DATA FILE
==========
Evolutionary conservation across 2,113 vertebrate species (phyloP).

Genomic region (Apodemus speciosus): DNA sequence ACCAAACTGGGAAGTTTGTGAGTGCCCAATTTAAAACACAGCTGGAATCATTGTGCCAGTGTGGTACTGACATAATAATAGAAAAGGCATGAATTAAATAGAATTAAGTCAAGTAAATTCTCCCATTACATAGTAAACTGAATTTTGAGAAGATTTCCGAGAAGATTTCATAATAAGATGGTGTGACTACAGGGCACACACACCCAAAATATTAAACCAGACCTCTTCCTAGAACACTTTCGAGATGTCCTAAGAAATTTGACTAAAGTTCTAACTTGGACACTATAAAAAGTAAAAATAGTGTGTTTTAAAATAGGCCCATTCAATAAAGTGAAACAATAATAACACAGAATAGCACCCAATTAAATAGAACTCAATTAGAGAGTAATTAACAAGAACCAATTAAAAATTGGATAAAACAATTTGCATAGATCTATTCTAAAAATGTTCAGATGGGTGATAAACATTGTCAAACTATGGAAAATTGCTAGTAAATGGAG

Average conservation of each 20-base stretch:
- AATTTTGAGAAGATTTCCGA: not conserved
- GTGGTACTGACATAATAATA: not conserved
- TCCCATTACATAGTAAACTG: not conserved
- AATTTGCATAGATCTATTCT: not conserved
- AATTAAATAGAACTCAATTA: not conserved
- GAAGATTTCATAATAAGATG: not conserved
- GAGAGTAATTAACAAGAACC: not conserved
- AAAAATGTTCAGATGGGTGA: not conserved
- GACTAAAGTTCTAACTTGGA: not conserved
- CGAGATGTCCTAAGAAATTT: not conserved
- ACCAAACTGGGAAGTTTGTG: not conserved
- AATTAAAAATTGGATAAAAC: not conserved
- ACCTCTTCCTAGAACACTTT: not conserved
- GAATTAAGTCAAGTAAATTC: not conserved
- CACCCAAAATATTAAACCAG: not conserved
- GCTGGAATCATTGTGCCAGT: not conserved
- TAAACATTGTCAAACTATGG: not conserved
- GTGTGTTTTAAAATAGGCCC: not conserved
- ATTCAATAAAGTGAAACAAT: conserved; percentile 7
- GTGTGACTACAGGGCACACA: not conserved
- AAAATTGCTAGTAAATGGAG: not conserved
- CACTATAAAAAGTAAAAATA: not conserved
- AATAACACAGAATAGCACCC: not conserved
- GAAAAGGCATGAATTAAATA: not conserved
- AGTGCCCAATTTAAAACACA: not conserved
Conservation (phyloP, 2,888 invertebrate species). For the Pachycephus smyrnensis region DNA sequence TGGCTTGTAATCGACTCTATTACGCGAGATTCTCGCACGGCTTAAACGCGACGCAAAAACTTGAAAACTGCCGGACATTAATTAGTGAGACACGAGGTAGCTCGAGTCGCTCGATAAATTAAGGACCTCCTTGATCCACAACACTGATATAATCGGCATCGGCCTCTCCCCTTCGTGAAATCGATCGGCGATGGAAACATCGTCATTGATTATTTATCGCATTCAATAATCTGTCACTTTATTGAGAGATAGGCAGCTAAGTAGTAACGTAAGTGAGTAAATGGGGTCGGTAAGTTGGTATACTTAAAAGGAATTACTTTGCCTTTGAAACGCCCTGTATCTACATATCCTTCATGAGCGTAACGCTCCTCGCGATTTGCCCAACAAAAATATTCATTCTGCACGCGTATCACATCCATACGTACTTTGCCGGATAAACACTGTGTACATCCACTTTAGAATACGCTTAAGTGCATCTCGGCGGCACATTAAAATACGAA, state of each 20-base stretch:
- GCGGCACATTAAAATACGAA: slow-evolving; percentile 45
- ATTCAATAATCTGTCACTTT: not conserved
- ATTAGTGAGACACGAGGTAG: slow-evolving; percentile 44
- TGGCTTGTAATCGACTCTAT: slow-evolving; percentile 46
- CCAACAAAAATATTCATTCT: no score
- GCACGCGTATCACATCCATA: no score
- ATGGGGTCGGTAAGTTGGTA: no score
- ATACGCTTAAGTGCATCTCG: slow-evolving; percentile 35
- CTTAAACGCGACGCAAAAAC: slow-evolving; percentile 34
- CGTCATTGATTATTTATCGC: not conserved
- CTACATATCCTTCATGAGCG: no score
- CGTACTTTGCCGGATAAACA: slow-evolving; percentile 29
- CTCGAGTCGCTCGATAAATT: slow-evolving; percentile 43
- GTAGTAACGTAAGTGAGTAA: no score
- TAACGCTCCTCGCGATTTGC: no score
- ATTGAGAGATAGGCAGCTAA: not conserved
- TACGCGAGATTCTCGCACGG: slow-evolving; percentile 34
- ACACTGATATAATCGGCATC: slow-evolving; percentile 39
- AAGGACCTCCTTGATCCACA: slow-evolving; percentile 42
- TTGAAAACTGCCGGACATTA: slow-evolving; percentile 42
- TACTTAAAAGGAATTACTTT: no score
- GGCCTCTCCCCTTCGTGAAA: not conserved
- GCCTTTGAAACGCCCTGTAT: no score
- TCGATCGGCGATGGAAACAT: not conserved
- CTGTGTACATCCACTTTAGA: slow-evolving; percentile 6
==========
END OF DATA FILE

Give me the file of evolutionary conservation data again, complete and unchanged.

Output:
Evolutionary conservation across 2,113 vertebrate species (phyloP).

Genomic region (Apodemus speciosus): DNA sequence ACCAAACTGGGAAGTTTGTGAGTGCCCAATTTAAAACACAGCTGGAATCATTGTGCCAGTGTGGTACTGACATAATAATAGAAAAGGCATGAATTAAATAGAATTAAGTCAAGTAAATTCTCCCATTACATAGTAAACTGAATTTTGAGAAGATTTCCGAGAAGATTTCATAATAAGATGGTGTGACTACAGGGCACACACACCCAAAATATTAAACCAGACCTCTTCCTAGAACACTTTCGAGATGTCCTAAGAAATTTGACTAAAGTTCTAACTTGGACACTATAAAAAGTAAAAATAGTGTGTTTTAAAATAGGCCCATTCAATAAAGTGAAACAATAATAACACAGAATAGCACCCAATTAAATAGAACTCAATTAGAGAGTAATTAACAAGAACCAATTAAAAATTGGATAAAACAATTTGCATAGATCTATTCTAAAAATGTTCAGATGGGTGATAAACATTGTCAAACTATGGAAAATTGCTAGTAAATGGAG

Average conservation of each 20-base stretch:
- AATTTTGAGAAGATTTCCGA: not conserved
- GTGGTACTGACATAATAATA: not conserved
- TCCCATTACATAGTAAACTG: not conserved
- AATTTGCATAGATCTATTCT: not conserved
- AATTAAATAGAACTCAATTA: not conserved
- GAAGATTTCATAATAAGATG: not conserved
- GAGAGTAATTAACAAGAACC: not conserved
- AAAAATGTTCAGATGGGTGA: not conserved
- GACTAAAGTTCTAACTTGGA: not conserved
- CGAGATGTCCTAAGAAATTT: not conserved
- ACCAAACTGGGAAGTTTGTG: not conserved
- AATTAAAAATTGGATAAAAC: not conserved
- ACCTCTTCCTAGAACACTTT: not conserved
- GAATTAAGTCAAGTAAATTC: not conserved
- CACCCAAAATATTAAACCAG: not conserved
- GCTGGAATCATTGTGCCAGT: not conserved
- TAAACATTGTCAAACTATGG: not conserved
- GTGTGTTTTAAAATAGGCCC: not conserved
- ATTCAATAAAGTGAAACAAT: conserved; percentile 7
- GTGTGACTACAGGGCACACA: not conserved
- AAAATTGCTAGTAAATGGAG: not conserved
- CACTATAAAAAGTAAAAATA: not conserved
- AATAACACAGAATAGCACCC: not conserved
- GAAAAGGCATGAATTAAATA: not conserved
- AGTGCCCAATTTAAAACACA: not conserved
Conservation (phyloP, 2,888 invertebrate species). For the Pachycephus smyrnensis region DNA sequence TGGCTTGTAATCGACTCTATTACGCGAGATTCTCGCACGGCTTAAACGCGACGCAAAAACTTGAAAACTGCCGGACATTAATTAGTGAGACACGAGGTAGCTCGAGTCGCTCGATAAATTAAGGACCTCCTTGATCCACAACACTGATATAATCGGCATCGGCCTCTCCCCTTCGTGAAATCGATCGGCGATGGAAACATCGTCATTGATTATTTATCGCATTCAATAATCTGTCACTTTATTGAGAGATAGGCAGCTAAGTAGTAACGTAAGTGAGTAAATGGGGTCGGTAAGTTGGTATACTTAAAAGGAATTACTTTGCCTTTGAAACGCCCTGTATCTACATATCCTTCATGAGCGTAACGCTCCTCGCGATTTGCCCAACAAAAATATTCATTCTGCACGCGTATCACATCCATACGTACTTTGCCGGATAAACACTGTGTACATCCACTTTAGAATACGCTTAAGTGCATCTCGGCGGCACATTAAAATACGAA, state of each 20-base stretch:
- GCGGCACATTAAAATACGAA: slow-evolving; percentile 45
- ATTCAATAATCTGTCACTTT: not conserved
- ATTAGTGAGACACGAGGTAG: slow-evolving; percentile 44
- TGGCTTGTAATCGACTCTAT: slow-evolving; percentile 46
- CCAACAAAAATATTCATTCT: no score
- GCACGCGTATCACATCCATA: no score
- ATGGGGTCGGTAAGTTGGTA: no score
- ATACGCTTAAGTGCATCTCG: slow-evolving; percentile 35
- CTTAAACGCGACGCAAAAAC: slow-evolving; percentile 34
- CGTCATTGATTATTTATCGC: not conserved
- CTACATATCCTTCATGAGCG: no score
- CGTACTTTGCCGGATAAACA: slow-evolving; percentile 29
- CTCGAGTCGCTCGATAAATT: slow-evolving; percentile 43
- GTAGTAACGTAAGTGAGTAA: no score
- TAACGCTCCTCGCGATTTGC: no score
- ATTGAGAGATAGGCAGCTAA: not conserved
- TACGCGAGATTCTCGCACGG: slow-evolving; percentile 34
- ACACTGATATAATCGGCATC: slow-evolving; percentile 39
- AAGGACCTCCTTGATCCACA: slow-evolving; percentile 42
- TTGAAAACTGCCGGACATTA: slow-evolving; percentile 42
- TACTTAAAAGGAATTACTTT: no score
- GGCCTCTCCCCTTCGTGAAA: not conserved
- GCCTTTGAAACGCCCTGTAT: no score
- TCGATCGGCGATGGAAACAT: not conserved
- CTGTGTACATCCACTTTAGA: slow-evolving; percentile 6